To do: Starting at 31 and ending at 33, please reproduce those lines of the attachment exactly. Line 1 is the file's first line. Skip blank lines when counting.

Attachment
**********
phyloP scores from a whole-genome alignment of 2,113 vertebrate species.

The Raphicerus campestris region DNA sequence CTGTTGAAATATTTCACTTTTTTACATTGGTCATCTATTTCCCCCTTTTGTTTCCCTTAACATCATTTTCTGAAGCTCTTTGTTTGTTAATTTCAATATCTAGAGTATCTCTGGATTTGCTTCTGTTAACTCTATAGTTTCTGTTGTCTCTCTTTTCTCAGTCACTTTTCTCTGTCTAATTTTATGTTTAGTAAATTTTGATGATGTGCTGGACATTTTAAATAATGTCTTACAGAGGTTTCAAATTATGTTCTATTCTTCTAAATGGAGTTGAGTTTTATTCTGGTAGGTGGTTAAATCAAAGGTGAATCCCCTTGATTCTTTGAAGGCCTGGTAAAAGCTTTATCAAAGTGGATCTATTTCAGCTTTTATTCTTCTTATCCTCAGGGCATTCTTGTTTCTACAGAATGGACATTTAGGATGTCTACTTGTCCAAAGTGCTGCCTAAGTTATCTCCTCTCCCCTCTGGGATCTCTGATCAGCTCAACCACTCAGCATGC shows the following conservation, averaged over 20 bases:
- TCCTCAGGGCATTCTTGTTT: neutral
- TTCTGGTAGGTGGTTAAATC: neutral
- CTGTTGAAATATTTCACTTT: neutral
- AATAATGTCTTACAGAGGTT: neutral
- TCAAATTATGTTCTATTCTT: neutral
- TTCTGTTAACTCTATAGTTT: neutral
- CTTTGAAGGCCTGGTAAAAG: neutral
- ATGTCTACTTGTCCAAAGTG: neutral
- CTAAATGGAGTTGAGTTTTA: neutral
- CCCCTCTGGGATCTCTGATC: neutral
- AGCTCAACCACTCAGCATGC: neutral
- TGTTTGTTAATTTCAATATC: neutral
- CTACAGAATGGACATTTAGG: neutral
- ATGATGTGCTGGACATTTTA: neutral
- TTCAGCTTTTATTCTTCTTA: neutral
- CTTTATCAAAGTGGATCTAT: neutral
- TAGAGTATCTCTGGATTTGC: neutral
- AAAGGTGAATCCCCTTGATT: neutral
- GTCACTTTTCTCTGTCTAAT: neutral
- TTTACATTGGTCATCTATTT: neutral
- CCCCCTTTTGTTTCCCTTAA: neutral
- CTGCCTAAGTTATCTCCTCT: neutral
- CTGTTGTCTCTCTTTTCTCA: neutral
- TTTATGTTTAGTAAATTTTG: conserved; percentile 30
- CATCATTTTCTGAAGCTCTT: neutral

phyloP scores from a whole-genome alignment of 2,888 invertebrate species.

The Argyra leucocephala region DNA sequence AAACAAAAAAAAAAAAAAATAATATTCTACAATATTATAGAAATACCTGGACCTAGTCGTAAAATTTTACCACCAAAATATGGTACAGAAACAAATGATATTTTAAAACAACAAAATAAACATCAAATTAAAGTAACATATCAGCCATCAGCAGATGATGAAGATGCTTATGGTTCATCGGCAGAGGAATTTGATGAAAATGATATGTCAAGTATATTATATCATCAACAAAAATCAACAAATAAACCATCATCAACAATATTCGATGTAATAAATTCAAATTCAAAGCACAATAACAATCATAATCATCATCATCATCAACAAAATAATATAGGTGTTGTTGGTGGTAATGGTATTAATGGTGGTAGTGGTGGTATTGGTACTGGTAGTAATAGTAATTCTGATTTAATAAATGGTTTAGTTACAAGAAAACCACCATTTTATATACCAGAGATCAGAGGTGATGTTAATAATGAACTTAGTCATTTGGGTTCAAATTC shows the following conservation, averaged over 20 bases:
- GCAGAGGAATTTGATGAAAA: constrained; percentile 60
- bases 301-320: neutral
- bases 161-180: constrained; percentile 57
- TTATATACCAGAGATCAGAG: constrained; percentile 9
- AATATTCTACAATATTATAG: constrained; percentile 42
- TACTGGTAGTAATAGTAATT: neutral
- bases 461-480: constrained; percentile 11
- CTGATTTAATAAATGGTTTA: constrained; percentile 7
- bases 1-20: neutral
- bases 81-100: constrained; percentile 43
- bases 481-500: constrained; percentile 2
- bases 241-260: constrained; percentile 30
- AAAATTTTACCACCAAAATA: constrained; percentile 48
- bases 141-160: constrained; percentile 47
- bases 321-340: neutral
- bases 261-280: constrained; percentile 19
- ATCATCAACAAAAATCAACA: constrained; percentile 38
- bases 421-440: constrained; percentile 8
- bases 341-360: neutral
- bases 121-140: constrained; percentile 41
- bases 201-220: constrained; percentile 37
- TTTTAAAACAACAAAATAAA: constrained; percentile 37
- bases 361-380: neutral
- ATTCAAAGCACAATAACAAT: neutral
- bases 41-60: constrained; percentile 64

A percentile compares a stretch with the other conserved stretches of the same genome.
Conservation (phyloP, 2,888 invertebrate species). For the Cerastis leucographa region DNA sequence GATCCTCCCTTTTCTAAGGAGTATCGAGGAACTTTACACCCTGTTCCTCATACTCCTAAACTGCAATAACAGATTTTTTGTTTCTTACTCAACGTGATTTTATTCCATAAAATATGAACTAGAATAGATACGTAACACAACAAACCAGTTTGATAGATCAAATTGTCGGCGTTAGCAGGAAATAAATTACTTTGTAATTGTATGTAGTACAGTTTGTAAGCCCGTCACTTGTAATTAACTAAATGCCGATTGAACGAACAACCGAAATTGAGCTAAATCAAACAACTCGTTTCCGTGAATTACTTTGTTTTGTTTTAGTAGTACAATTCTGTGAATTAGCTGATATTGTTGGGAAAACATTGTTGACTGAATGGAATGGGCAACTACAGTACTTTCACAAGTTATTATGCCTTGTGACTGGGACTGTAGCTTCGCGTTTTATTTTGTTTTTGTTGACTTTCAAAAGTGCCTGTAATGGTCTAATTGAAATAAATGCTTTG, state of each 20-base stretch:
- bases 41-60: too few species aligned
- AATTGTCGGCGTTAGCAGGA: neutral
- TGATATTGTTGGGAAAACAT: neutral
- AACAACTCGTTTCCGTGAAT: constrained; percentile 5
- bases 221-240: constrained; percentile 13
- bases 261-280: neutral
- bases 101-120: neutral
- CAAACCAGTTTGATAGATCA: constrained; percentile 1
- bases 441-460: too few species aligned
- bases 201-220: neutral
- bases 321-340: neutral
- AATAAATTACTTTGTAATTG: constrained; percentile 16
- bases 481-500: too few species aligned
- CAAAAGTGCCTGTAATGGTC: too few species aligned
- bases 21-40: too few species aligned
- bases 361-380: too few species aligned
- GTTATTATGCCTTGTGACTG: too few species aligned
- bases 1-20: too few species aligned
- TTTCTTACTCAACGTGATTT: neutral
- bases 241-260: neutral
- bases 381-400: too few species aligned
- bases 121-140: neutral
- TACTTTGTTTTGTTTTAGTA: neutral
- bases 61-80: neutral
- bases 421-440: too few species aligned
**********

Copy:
- bases 301-320: neutral
- bases 161-180: constrained; percentile 57
- TTATATACCAGAGATCAGAG: constrained; percentile 9